Oyster River Pages: Who are the writers who have made you who you are?
Therese Gilardi: Charles Bukowski, for his sense of place; Marian Keyes, for her ability to address dark subjects with humor; Amodeo Modigliani, for his haunting and mysterious portraits; Mike Kelley, for his artistic genius; Edith Wharton, for her shrewd insight about the society in which she lived.
ORP: What are the lenses that shape your worldview?
TG: I've lived a fair amount of my adult life as an expatriate. I am attracted to both the pleasure and the pain that come from being an outside observer.
ORP: What’s the most important thing you’ve seen lately?
TG: Last week I was at the New York Public Library Rose Reading Room. It was packed with people hunched over their books and notepads. Seeing so many people in that hallowed space is proof that we live in a time when the written word matters.
ORP: What’s your least favorite word? Why?
ORP: What’s your favorite thing that you’ve created?
TG: I am currently editing a chapbook of poetry that embodies my best work.
ORP: What do you want to read more of in the world?
TG: I would love to see the fusion of different art forms.
ORP: How do you pay it forward?
TG: I try to encourage anyone who tells me they are interested in writing. Although I don't spend as much time volunteering as I would like, I am involved with a terrific program in Los Angeles called "Write Girl" that uses writing as way to reach at-risk girls.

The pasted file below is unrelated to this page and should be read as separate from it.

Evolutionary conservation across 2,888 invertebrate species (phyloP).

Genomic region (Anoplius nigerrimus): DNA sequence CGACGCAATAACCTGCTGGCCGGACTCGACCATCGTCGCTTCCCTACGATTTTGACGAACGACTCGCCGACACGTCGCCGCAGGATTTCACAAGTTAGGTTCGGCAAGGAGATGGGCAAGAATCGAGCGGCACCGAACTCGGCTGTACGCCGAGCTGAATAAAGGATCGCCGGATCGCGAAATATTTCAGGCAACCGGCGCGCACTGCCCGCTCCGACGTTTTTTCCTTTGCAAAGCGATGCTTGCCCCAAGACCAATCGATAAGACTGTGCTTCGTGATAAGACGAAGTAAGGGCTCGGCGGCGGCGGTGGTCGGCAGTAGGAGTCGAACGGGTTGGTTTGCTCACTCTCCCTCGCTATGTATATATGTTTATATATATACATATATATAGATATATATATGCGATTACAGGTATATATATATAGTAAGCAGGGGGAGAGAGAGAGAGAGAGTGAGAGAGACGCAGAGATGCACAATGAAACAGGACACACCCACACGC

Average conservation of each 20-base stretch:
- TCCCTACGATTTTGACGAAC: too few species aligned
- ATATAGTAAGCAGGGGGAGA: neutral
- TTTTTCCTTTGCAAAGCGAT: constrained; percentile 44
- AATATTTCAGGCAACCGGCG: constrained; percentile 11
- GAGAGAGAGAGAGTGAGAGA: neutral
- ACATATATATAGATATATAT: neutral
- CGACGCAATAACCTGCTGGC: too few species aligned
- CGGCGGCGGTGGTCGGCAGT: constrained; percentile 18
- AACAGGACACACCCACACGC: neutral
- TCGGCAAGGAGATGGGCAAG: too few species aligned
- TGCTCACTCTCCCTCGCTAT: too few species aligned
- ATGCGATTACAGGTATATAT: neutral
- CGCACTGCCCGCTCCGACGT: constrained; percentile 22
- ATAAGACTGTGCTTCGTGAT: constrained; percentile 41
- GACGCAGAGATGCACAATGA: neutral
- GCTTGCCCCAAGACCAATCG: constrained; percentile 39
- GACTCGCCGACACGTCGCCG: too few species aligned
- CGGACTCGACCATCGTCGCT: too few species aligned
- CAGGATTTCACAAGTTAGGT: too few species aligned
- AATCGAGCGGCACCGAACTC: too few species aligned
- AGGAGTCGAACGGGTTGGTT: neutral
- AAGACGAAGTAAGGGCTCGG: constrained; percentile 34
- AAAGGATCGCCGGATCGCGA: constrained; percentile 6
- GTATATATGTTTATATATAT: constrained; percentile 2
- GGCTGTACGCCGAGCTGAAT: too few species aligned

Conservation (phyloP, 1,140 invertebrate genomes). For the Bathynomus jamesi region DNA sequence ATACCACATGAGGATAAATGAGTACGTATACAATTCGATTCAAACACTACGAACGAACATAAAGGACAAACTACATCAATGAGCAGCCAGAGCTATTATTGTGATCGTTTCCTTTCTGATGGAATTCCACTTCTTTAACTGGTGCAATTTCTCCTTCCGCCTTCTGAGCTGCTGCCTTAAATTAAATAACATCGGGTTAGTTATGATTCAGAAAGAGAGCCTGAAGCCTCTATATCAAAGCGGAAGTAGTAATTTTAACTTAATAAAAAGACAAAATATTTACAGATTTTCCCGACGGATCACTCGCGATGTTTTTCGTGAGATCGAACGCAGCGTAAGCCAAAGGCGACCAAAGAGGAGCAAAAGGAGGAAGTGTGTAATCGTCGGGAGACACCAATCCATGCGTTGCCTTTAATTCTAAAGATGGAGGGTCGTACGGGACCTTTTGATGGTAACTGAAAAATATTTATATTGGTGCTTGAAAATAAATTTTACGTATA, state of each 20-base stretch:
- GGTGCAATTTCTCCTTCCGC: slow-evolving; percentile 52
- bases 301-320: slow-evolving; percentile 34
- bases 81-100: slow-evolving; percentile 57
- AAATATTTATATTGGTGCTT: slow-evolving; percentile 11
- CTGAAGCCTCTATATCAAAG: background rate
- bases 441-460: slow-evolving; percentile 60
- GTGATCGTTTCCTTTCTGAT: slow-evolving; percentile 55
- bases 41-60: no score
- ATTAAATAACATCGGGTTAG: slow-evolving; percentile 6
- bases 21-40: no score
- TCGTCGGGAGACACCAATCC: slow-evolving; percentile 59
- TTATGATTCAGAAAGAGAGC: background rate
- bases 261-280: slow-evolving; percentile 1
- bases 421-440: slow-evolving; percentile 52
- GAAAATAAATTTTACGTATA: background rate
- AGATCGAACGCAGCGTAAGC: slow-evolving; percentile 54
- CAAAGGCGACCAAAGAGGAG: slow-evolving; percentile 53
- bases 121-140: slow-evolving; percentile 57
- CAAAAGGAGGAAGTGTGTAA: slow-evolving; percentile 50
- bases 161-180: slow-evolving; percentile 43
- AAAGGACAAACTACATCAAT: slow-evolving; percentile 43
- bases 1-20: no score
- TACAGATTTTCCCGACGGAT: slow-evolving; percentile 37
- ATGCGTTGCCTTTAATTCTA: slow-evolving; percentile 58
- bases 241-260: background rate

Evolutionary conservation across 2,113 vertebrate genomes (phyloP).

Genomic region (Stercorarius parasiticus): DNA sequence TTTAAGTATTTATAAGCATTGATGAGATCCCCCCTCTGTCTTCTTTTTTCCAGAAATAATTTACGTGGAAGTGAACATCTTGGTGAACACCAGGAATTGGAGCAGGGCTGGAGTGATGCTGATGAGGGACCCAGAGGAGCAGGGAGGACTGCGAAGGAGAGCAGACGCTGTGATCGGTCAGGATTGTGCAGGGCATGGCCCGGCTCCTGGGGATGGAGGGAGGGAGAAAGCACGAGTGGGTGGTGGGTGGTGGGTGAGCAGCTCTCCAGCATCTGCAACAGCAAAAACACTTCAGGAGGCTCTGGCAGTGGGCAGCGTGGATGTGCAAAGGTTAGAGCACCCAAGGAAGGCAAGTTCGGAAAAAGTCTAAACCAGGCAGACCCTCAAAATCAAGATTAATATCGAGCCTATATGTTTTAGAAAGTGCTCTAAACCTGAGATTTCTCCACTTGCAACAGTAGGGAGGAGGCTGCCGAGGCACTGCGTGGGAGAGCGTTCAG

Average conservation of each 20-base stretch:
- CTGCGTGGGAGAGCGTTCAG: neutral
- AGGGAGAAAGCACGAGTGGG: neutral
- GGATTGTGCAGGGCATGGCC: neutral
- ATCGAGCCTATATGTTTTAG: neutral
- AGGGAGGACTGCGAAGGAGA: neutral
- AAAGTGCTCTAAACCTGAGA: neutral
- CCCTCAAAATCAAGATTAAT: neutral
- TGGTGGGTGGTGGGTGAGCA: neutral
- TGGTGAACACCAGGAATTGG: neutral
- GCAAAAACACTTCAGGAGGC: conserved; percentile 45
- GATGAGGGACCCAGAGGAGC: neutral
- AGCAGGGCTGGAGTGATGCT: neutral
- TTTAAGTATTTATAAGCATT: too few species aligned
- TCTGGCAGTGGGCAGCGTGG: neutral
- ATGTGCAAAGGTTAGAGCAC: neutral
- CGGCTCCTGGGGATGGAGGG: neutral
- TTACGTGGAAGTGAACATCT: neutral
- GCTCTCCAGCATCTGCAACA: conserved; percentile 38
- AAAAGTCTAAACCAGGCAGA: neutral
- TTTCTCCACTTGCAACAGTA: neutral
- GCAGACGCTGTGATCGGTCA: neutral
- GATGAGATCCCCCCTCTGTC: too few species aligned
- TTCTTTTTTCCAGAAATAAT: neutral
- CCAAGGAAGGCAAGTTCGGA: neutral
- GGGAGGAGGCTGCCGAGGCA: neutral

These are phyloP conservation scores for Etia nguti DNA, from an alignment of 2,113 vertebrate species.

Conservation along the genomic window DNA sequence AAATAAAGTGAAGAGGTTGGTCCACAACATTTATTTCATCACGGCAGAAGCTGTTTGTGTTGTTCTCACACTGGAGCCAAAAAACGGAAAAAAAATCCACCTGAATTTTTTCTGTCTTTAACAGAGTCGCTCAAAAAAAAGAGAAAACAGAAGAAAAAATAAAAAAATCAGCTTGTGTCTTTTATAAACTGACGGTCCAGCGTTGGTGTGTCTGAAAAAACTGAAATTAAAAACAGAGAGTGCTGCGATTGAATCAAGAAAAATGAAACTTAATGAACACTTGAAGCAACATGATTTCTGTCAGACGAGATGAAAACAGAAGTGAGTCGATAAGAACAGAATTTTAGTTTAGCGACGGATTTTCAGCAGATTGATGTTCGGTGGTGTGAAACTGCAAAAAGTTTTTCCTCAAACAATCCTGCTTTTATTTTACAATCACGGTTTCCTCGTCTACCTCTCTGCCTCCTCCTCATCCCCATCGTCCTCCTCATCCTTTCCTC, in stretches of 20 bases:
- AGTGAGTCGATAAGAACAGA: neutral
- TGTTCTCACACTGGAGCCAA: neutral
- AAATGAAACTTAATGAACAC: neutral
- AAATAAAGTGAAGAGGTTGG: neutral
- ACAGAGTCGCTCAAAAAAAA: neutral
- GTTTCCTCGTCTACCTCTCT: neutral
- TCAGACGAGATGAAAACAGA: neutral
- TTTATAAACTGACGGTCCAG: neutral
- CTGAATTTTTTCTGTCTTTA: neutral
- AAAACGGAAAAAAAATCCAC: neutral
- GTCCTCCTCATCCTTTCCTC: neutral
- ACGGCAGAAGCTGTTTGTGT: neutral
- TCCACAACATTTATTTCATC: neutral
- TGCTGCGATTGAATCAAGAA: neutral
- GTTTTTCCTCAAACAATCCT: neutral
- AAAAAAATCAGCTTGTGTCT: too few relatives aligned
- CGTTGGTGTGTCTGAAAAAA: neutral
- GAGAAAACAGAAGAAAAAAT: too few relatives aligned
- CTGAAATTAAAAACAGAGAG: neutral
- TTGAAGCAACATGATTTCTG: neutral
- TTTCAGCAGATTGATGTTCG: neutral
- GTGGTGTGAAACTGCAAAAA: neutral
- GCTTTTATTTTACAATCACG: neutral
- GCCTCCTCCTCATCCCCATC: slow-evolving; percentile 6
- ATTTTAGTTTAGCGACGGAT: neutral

ORP: What is the space that has shaped you the most?
TG: The space between my ears. How could it be any other way?
ORP: You’ve just written your autobiography. What’s the title?
TG: What You Were Afraid To Say.
Therese Gilardi is a poet, essayist, and short story writer whose work has appeared in numerous journals and anthologies, including the recently released final issue of "Onthebus." Therese is the author of two novels, Matching Wits with Venus and Narvla's Celtic New Year. Therese is a member of the Women's Fiction Writers Association and the Los Angeles Poets and Writers Collective, and a PAN member of the Romance Writers of America. After many years in France, Therese now calls a quirky house in the hills above Los Angeles home. Therese's obsessions include blue cameos, train travel, and the paintings of Amedeo Modigliani.
Her personal essay, "Homer's Odyssey," was published in ORP's debut issue.